(RiverStone Health Press Release)
BILLINGS - Yellowstone County has seen a sharp spike in animal bites in July, RiverStone Health, Yellowstone County’s public health agency reports.
Last week, July 11-17, RiverStone Health received 36 animal bite reports. Eighteen animal bite cases were reported the week of July 4-10.
Reports of people being bitten by animals typically increase in summer months, but the recent rise is unusual. In the first six months of 2021, RiverStone Health received 216 animal bite reports from Billings Animal Control. Additional reports were submitted by Yellowstone County Animal Control and local hospitals and clinics.
RiverStone Health received 91 animal bite reports in all of 2020 and 87 in 2019.
Last week alone, reports included dogs who bit their owners or others while playing, dogs that were over-excited and jumping when the owner came home from work, and leashed dogs that were not controlled by their owners. Several cat bites were reported last week as well.
In addition to trauma and injuries that may require medical attention, animal bites carry the risk of rabies from unvaccinated animals. A few of the 36 bite reports involved bats, several involved cats, but most were dog bites. About half of the dogs had bitten their owner or a family member. Many of those biting dogs weren’t current on rabies vaccines and several had never been vaccinated.
The victims included adults and children of all ages, many of whom sought treatment in hospital emergency departments.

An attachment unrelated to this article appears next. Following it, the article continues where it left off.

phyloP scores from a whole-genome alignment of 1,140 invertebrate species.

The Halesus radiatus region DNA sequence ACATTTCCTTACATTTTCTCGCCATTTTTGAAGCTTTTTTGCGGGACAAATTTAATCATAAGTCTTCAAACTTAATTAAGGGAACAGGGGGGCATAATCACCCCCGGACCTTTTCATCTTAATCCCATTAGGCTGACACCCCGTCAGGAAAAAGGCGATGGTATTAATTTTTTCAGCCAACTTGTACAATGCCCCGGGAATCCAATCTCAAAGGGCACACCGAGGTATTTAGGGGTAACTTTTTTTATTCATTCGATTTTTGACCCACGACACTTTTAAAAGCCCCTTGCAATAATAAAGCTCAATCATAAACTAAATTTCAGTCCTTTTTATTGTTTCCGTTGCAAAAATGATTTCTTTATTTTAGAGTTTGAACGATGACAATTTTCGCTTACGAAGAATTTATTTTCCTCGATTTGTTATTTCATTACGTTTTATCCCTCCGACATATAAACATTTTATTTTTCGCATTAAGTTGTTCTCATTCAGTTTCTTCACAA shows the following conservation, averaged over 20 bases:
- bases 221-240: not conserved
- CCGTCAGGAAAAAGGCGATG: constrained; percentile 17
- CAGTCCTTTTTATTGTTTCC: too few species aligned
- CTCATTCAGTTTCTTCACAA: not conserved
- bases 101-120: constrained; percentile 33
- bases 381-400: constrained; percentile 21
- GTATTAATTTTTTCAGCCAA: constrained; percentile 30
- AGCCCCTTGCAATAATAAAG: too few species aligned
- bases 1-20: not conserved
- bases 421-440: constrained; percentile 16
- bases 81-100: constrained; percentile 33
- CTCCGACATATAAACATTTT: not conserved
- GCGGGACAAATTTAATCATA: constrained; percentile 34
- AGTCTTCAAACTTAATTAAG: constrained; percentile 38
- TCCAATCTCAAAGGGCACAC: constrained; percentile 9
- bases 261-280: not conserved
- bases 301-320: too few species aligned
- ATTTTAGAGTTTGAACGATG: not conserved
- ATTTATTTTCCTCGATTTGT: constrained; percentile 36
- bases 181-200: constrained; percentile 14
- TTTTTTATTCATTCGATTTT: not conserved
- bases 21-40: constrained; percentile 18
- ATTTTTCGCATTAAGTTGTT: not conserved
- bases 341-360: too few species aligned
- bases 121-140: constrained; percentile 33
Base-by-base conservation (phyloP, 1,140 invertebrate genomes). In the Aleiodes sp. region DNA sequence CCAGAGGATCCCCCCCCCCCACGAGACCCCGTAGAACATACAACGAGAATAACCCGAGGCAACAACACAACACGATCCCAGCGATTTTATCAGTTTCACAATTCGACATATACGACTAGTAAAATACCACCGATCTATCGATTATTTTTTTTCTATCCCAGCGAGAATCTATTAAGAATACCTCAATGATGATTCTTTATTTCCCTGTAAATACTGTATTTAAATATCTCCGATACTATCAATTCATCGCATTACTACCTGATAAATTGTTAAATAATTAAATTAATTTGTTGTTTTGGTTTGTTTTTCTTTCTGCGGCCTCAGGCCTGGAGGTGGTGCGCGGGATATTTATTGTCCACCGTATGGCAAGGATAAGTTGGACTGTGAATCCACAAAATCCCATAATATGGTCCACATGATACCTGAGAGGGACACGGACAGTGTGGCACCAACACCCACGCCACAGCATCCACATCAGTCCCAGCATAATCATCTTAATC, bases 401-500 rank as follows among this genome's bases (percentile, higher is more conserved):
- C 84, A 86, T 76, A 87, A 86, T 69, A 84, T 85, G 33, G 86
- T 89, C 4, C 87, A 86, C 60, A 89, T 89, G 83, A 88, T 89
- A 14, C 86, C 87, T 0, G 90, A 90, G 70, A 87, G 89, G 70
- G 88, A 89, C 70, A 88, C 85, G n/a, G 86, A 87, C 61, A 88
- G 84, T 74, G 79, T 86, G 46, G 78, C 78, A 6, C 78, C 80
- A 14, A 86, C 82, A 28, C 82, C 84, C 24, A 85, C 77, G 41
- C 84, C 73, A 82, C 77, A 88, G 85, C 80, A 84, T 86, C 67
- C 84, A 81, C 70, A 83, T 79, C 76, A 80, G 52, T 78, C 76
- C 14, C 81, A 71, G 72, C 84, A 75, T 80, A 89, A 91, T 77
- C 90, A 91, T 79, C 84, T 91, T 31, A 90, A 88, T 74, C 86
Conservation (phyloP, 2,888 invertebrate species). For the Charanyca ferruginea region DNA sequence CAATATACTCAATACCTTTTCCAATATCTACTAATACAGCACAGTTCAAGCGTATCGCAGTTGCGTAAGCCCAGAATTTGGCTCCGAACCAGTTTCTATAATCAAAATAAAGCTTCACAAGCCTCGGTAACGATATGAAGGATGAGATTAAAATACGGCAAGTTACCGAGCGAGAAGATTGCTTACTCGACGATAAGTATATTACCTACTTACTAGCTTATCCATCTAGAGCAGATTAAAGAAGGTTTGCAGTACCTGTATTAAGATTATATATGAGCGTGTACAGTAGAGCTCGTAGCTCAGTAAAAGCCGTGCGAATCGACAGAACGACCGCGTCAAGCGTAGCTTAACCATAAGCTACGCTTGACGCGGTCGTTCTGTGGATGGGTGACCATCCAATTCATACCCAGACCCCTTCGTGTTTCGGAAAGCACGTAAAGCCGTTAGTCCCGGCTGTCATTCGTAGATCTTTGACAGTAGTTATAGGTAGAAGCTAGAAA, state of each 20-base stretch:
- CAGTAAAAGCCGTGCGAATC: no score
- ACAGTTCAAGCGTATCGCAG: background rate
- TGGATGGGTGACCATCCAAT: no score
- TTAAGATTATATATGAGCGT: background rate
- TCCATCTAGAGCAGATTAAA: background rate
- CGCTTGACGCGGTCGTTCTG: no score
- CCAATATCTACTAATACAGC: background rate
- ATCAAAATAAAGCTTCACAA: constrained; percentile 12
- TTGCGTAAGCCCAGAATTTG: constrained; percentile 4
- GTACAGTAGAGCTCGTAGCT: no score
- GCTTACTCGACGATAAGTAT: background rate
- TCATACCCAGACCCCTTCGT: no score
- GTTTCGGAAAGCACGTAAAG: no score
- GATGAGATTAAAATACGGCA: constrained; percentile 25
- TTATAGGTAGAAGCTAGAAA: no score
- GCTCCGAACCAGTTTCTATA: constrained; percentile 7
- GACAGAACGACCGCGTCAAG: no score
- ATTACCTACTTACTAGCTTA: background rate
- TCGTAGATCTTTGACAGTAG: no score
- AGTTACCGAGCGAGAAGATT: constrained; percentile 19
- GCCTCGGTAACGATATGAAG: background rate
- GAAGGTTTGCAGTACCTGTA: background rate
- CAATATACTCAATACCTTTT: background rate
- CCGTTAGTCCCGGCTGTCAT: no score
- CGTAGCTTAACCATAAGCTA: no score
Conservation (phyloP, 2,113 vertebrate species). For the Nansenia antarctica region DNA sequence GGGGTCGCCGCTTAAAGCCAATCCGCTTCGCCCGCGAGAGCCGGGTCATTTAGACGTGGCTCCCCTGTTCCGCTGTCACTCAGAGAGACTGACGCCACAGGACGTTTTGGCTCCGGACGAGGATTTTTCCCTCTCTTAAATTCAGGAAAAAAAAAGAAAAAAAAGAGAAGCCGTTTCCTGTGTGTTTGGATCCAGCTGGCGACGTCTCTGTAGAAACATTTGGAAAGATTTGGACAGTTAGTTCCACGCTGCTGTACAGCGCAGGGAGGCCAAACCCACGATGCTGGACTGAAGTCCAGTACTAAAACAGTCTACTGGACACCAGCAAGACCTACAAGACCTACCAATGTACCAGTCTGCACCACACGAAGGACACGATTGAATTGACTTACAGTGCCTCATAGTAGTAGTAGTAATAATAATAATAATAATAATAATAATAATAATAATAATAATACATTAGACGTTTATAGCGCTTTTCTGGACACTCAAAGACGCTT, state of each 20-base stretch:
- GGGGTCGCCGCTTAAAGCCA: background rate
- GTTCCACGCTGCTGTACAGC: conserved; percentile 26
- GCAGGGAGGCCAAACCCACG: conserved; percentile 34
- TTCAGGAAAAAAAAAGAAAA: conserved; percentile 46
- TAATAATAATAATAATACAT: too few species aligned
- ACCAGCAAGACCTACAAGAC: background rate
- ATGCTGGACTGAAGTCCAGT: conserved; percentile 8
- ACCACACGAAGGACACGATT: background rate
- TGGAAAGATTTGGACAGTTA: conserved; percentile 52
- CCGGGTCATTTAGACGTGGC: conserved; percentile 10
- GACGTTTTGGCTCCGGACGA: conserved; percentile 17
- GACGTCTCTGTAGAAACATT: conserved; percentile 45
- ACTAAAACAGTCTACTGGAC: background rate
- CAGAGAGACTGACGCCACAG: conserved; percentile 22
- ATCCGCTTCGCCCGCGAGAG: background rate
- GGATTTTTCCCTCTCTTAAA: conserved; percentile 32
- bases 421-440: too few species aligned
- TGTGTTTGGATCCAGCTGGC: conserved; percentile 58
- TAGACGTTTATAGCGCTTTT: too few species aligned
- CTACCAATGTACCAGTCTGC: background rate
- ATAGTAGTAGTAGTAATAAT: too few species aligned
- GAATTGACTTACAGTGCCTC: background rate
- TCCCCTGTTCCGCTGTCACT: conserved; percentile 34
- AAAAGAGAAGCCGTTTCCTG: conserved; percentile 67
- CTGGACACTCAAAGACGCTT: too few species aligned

Responsible pet ownership is key to preventing bites. First, make sure your dogs, cats and pet ferrets are current on rabies vaccination. A rabies vaccine administered by your veterinarian provides protection for three years.
So far this year, Yellowstone County has already had lab-confirmed cases of rabies in a skunk and a bat. Such wild animals can infect an unvaccinated pet and that can put people at risk for this fatal disease.
Because rabies is always fatal, animal bite victims may be advised by their doctor to get rabies preventive shots if the biting animal can’t be found and quarantined. The series of rabies shots is expensive, costing an average of $15,000 for an adult.
Many Americans adopted new pets since the COVID-19 pandemic arrived. Some pets are spending more time home alone these days as owners return to work outside their home. Whatever the reason for the explosion of bite cases, the basic prevention steps are the same:
Take care of your pets, socialize them and train them in basic obedience, follow your veterinarian’s advice, keep pets under control, supervise children around pets and don’t encourage behavior that may result in biting during play.